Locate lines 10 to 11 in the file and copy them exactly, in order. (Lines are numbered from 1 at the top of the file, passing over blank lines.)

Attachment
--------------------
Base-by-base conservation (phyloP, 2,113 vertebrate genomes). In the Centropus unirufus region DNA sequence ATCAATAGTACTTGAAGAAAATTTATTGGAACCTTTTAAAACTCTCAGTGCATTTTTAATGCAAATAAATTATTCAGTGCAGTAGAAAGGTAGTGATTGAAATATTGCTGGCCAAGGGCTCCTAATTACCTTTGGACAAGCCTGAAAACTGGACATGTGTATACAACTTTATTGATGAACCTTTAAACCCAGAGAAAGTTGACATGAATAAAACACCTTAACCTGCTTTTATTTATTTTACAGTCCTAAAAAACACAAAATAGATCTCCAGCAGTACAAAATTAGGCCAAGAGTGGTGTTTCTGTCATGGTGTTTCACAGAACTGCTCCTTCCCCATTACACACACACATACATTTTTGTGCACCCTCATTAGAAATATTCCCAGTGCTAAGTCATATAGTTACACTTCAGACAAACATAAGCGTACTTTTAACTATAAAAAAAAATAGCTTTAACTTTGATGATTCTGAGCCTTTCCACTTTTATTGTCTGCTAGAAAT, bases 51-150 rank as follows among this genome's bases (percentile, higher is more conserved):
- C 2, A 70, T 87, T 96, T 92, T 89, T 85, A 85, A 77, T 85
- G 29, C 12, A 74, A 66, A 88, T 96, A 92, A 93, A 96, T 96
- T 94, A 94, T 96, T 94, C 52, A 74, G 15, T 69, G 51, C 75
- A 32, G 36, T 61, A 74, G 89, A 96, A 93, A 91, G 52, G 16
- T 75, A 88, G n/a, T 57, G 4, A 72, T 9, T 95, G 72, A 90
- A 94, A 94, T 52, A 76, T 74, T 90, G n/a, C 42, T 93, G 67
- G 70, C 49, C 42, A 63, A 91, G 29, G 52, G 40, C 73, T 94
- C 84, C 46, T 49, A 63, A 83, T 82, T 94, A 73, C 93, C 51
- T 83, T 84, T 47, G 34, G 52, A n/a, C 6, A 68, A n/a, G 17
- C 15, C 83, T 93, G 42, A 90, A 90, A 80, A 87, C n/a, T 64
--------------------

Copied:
- T 83, T 84, T 47, G 34, G 52, A n/a, C 6, A 68, A n/a, G 17
- C 15, C 83, T 93, G 42, A 90, A 90, A 80, A 87, C n/a, T 64